“Your reputation is a product not only of your skills, but also the quality of your integrity. …You are entering a profession that faces, and will continue to face, greater scrutiny to balance client loyalties with public trust,” Sonsini added.
SCU Law School Dean Donald Polden thanked former law school deans, George Alexander and Gerald Uelmen, for their commitment and service to the SCU School of Law. Dean Alexander, who headed the law school from 1970 to 1985, will retire.
SCU law students help exonerate prisoner
John Stoll spent nearly 20 years in prison, but he gained his freedom on his 61st birthday thanks to attorneys and SCU students with the Northern California Innocence Project at Santa Clara University School of Law and the California Innocence Project at California Western School of Law.
On April 30, Kern County Superior Court Judge John Kelley overturned Stoll’s 1985 conviction. Kelly ruled that the techniques investigators used to question the children two decades ago “resulted in unreliable testimony.”
Stoll was convicted of 17 counts of child molestation in 1985. He had long maintained his innocence on grounds that there was no evidence for the charges against him. But he was unable to find attorneys willing to look into his case.
The Northern California Innocence Project and the California Innocence Project are part of the National Innocence Network of similar projects nationwide. Innocence Project students work alongside practicing criminal defense lawyers to seek the release of wrongfully convicted inmates who maintain their innocence.
“This ruling is a victory for the Northern California Innocence Project and the students at Santa Clara law school who worked hard on the Stoll case,” said Linda Starr, legal director of the Northern California Innocence Project.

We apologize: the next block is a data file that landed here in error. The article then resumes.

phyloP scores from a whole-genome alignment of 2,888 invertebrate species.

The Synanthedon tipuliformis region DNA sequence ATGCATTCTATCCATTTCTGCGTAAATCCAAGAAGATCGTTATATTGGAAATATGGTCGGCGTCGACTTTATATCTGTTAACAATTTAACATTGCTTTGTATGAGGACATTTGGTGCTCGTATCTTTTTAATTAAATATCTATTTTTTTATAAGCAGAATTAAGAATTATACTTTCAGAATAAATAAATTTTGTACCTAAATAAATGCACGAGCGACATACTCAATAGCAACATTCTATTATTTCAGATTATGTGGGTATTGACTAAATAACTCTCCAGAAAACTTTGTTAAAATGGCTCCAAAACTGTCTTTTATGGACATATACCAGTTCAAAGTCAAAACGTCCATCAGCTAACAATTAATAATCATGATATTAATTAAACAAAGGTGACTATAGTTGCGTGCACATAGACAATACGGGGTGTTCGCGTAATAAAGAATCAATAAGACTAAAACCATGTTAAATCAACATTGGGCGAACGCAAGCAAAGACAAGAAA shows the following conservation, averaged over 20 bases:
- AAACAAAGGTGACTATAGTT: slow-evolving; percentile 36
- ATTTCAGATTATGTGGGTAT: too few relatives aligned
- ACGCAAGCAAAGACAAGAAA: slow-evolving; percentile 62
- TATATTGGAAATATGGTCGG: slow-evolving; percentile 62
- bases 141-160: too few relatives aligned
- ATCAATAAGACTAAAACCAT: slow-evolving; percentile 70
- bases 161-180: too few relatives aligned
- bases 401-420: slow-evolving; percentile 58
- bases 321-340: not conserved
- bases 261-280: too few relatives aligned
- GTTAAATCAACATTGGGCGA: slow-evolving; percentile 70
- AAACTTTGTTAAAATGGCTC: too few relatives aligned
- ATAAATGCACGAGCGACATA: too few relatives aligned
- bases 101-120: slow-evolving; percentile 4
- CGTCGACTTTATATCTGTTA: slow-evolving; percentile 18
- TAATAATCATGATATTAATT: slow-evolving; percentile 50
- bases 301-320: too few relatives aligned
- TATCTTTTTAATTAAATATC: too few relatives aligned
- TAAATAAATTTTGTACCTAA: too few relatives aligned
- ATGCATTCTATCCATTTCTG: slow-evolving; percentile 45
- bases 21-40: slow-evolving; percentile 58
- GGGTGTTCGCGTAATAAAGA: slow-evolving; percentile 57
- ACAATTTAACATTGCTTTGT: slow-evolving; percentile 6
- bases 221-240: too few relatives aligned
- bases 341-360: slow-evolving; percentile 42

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School of Business launches Global Women’s Leadership Center
The Leavey School of Business at Santa Clara University in June announced the launch of the Global Women’s Leadership Center (GWLC). The center’s mission is to assist women in addressing the world’s challenges and opportunities within the framework of SCU’s guiding principles of competence, conscience, and compassion.
“By leveraging women’s leadership abilities, the world can better meet the challenges plaguing society, create sustainable communities, and develop more successful businesses,” says Barry Posner, dean of the Leavey School of Business.
Linda Alepin, a center founder and CEO of Center for New Futures, says the GWLC’s mission is “to provide unique educational opportunities, mentoring, and leading-edge research that shape and inspire women leaders to take on new local and global challenges. Through the center, women in developed and undeveloped countries will be exposed to the best thinking available to create a new future.”
Center sponsors include Applied Materials, Logitech, Silicon Valley Bank, and Wells Fargo. In addition to SCU’s School of Engineering and the Markkula Center for Applied Ethics, key women’s organizations, including the Anita Borg Institute, Mentor Resources, Women in Consulting, and the Forum for Women Entrepreneurs have agreed to partner with the GWLC.